It was an interesting post. But what followed made it even more so. In the “Comments,” a reader confessed to his or her own struggle with the issue:
 I firmly base my life on the death and resurrection of Jesus (or try to), and believe that through my baptism into Christ’s death, I will share in a resurrection like his. HOWEVER, I am not convinced that everyone needs to be a Christian . . . if I meet, say, a Buddhist, who has found meaning, and a spiritual path, and is exhibiting “good fruits,” why should I attempt to “evangelize” her?

And that is the INTRAfaith question!

As Asian theologian C. S. Song has written: “The 

problem of Christian mission is the problem of Christian theology. Reconstruction of 

Christian theology must then precede reconstruction of Christian mission.”

Documents such as “Global Mission for the 21st Century” and “Accompaniment” that are available from my denomination (and I am sure from others) are important teaching tools. But I don’t know how many of our congregations are using them.

The conversation needs to happen at the grass roots. And a fine place to start is with the experiences that most of us have had with people of other religions and cultures. The question is no longer “if I meet a Buddhist (or a Jew or a Muslim, etc.),” but when I do . . . then how am I to think about evangelism?

When you go out with your evangelism team to knock on doors on your neighborhood and a man in a turban answers – or a woman in a hijab – or a man in a yarmulke – or a monk in saffron robe, what are you going to say?

There are, of course, several theological options. And you’ll probably find a variety in your own church. It’s not only an interesting question for pastors to ponder, it’s a necessary one for the whole church as we ponder together the place of Christianity in a multi-religious world.

Taking The Conversation To Other Religions

nain_lg1Several months ago, the newsletter of the North American Interfaith Network (NAIN) put out a call for workshop proposals for this summer’s annual conference. I have attended only one NAIN gathering, in 2008 when it was held here in San Francisco.
I was on the planning team that year, and attended as a participant, not a presenter. NAINConnect-2016-3-1024x626

But this year, it just so happens that I have a new book that deals with matters both interfaith and intrafaith. And the conference will be in  Guadalajara! So I thought, “Why not?”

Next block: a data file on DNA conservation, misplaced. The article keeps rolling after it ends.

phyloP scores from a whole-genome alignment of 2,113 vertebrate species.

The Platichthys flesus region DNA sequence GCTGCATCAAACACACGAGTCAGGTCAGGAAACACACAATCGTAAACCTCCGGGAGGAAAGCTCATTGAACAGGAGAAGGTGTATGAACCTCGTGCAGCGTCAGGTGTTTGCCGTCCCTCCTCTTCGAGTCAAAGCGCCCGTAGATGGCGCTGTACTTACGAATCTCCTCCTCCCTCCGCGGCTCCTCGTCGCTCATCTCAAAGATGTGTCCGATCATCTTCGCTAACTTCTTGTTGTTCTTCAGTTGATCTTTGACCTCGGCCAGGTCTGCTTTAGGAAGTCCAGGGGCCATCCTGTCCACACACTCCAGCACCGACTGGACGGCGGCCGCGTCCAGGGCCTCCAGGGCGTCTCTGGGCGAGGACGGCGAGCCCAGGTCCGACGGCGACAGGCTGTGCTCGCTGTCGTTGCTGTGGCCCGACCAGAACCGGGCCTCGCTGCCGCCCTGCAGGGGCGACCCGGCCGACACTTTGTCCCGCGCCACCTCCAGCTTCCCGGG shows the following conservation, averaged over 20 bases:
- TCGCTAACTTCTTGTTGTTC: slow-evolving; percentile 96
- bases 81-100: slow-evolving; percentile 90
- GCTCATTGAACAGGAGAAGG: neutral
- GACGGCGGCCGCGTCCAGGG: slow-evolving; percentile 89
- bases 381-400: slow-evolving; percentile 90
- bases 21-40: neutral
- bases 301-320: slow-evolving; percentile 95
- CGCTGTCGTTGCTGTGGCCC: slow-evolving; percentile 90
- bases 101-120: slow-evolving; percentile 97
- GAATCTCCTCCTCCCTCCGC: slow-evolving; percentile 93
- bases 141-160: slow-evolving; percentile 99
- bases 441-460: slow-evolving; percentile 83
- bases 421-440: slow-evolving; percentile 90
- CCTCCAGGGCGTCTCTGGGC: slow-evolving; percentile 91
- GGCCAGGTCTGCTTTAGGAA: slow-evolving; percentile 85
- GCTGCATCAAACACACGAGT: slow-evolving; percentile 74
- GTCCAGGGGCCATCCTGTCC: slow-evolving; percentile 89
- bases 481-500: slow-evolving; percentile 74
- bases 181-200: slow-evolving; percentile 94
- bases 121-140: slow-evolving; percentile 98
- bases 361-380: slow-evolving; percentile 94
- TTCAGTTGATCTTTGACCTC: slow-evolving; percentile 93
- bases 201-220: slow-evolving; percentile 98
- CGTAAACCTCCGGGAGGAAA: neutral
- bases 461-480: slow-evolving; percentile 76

Well, my proposal was accepted – and now my challenge has begun.

When I first started working on my doctoral project – “What does it mean to be a Christian in an interfaith world?” – many in the interfaith community suggested that I broaden my scope to include all religions. And indeed, I agreed that there are intrafaith issues within all traditions (even atheists don’t always agree with one another!) But I’m a Christian, and I felt that I could speak only to the issues that arise within my own tradition when we engage in interfaith relationships. I still feel that way, even though I’ve talked with friends from other religions about their particular challenges.

But now, since I made the proposal (what was I thinking?!), it’s time to broaden the scope in a way that has integrity both for me in my own tradition and for those of other traditions who will attend my workshop. The really great thing is that the session will be an hour and 45 minutes and the expectation is that workshops will be activity focused and participatory. In other words, it can be a real workshop, not the usual quick presentation with no time for interaction.

So, while I don’t have the workshop fleshed out yet, I know that it will be flexible enough  so that no matter what the makeup is of the group that shows up, we’ll work together on finding commonalities, differences, and shared wisdom.

And – I am more than happy to hear from those who want to let me know about the intrafaith issues they’ve observed or experienced. In other words: HELP!!!

Join the INTERfaith INTRAfaith Conversation!she likes it copy she likes it copy.jpg

Interfaith Worship in a Christian Church


I received a Raku pottery “dream jar” last Sunday as a gift from First United  in honor of my 11 years of ministry there. The instructions that came with it are to “write down your dearest dreams and place them in the earthen vessel.”

In a very real sense, I already have my dream job. I’ve been able to explore my own questions of theology and Christology among people who also want to explore those questions. Together we have created worship services that reflect our understanding of what it means to be a Christian in a multi-religious world

For the anniversary celebration on Sunday (which included recognition for our music director of 21 years, Orion Pitts), the congregation wanted to have a special worship service. They specifically wanted to invite all the guest speakers from other religious traditions we’ve had over the past fews years, as well as our members, friends, family and colleagues.

Orion and I assumed that we’d have our usual Sunday service, with the appointed readings for the day, etc., but that at some point someone would get up at some point and say nice things about us. It turned out, though, that the invitation that went out said that it would be an “interfaith service.”